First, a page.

U.S.A. –-(AmmoLand.com)- I listened to the oral arguments in the case of New York State Rifle and Pistol Association versus Bruen. I found the judges on the US Supreme court both fascinating and frightening. To me, their questions showed the narrow life experiences of a supreme court judge. Before I commit the same error that these judges made, I must admit that the justices are not all the same, and their experiences are certainly different than mine.
This particular legal case asks the court to decide if ordinary people can legally carry ordinary firearms in ordinary places. Time and again, the judges asked the petitioner’s counsel if he were asking that guns belong in extraordinary places. To take a few examples, the judge was implying that honest gun owners should be disarmed at schools, at public gatherings, on the subway, and at sporting events.
Lawyers want to restrict their arguments to the narrow question asked in the case. What I found fascinating were the judges’ assumptions.
The judge assumes that schools are safe and that guns should be outlawed there. I’ve studied our history and I know that schools are dangerous places where innocent children have been attacked. My experience may be unusual since I’ve worked to make schools safer with programs that trained school staff to be first responders, to stop an attack and treat the injured unto police and EMTs arrive.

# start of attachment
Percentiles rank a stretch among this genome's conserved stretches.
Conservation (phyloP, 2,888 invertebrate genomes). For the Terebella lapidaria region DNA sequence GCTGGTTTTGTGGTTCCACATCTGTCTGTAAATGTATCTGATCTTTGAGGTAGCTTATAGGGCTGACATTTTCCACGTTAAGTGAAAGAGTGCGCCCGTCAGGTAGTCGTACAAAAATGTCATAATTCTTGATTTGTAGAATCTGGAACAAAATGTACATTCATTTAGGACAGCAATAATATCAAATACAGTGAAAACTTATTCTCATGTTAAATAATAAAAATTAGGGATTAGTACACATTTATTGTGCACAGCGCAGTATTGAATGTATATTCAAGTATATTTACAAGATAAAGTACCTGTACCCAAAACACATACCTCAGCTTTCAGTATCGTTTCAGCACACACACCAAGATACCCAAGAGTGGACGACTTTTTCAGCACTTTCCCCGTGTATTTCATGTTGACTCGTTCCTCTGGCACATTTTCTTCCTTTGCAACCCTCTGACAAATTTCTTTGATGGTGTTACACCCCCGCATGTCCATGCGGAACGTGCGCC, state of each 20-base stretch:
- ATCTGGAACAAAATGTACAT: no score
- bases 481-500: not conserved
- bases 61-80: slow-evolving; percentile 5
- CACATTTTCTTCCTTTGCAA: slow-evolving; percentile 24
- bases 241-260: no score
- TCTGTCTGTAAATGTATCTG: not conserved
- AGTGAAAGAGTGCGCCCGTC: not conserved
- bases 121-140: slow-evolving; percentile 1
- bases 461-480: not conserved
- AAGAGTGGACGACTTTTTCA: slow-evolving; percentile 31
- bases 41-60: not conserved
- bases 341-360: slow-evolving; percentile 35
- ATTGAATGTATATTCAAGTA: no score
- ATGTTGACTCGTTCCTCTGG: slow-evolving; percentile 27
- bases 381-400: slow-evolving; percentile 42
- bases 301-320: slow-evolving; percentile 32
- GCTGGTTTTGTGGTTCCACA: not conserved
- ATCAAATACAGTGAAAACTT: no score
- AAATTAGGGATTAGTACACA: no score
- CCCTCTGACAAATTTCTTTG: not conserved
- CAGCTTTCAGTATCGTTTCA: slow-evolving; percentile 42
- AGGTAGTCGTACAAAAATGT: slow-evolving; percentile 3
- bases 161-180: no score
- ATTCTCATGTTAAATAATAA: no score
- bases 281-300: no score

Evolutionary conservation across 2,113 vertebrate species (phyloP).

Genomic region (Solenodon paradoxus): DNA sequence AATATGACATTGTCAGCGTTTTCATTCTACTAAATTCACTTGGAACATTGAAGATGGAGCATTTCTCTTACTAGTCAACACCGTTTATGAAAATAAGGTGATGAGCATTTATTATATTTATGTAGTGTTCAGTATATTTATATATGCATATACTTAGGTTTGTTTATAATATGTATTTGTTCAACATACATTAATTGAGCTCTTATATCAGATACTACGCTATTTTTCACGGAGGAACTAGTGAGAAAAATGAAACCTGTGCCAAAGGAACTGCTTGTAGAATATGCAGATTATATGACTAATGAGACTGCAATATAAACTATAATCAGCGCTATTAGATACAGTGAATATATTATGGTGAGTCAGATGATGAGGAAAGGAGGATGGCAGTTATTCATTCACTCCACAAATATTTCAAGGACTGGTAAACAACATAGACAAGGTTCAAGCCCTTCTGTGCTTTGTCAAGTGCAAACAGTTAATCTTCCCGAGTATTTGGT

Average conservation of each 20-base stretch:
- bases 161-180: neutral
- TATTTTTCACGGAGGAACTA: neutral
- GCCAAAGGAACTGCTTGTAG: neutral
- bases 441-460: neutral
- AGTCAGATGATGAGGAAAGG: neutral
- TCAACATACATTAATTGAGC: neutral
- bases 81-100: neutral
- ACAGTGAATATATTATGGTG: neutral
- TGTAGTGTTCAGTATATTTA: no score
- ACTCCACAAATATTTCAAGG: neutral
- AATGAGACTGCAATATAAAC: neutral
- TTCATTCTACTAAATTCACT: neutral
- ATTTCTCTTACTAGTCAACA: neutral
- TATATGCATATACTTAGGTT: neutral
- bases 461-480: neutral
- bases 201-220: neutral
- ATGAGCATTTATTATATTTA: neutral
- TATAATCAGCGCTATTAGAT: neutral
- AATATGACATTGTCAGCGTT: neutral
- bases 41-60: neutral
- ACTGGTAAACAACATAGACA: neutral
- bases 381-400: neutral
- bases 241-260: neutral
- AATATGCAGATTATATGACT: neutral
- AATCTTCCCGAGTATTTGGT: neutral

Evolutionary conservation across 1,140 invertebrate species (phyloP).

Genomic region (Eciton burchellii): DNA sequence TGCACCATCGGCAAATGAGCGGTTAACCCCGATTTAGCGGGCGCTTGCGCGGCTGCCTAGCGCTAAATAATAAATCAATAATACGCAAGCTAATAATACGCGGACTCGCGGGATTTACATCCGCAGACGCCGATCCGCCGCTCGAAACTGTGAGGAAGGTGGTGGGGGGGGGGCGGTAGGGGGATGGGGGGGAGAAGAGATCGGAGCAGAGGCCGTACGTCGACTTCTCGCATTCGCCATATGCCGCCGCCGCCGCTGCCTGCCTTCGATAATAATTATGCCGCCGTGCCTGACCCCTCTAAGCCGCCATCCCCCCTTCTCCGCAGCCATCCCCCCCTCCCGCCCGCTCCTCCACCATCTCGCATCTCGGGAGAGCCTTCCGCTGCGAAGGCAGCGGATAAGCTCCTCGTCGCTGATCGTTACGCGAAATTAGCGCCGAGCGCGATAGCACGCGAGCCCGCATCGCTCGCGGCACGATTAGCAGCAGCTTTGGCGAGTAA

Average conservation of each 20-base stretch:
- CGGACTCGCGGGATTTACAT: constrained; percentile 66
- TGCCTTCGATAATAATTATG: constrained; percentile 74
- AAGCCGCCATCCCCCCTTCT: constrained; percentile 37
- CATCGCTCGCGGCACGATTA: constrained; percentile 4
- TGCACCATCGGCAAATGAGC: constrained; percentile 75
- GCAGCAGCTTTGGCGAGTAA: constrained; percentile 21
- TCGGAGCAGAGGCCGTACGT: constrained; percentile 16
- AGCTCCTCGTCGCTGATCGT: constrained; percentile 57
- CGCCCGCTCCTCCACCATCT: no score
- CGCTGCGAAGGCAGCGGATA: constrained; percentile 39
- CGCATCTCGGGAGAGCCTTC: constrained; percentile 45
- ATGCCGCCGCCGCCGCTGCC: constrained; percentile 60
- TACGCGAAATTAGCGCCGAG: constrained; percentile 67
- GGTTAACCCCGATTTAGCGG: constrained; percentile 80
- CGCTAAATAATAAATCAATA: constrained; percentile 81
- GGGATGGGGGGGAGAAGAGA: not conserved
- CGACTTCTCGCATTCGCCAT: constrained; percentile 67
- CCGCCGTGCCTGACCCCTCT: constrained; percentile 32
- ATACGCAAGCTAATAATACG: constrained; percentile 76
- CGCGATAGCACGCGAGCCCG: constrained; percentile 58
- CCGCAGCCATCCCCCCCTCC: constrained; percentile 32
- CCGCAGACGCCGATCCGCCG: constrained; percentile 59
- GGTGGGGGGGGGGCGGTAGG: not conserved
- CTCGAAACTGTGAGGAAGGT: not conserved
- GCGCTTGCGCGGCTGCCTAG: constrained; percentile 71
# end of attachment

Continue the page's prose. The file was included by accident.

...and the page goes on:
My experience may be unusual since I know co-eds who were raped as they walked home from class late at night. They were disarmed because the campus was a “gun free zone”. No, the campus wasn’t a “gun free zone” to the rapist who brought his gun. It sounds as if the justices think that laws enforce themselves and that criminals obey our laws.
That isn’t my experience. My friends have a painful history to prove it. Evidently, that history and what we learned from it isn’t obvious to some supreme court judges.
One judge asked if the state could outlaw concealed carry at public gatherings like Times Square on New Year’s eve, or at bars and restaurants where alcohol is served. Again, I heard the question as a confession by the judges.
The judge thinks that restaurants and bars are made safe by ink on paper. If we’re going to outlaw guns, then wouldn’t bars be safer if we also outlawed carrying keys in a bar so we wouldn’t drive while intoxicated? I’m afraid the judge would say that we should outlaw keys in bars too. To me, it sounds as if the judge thinks we depend on laws to get home safely.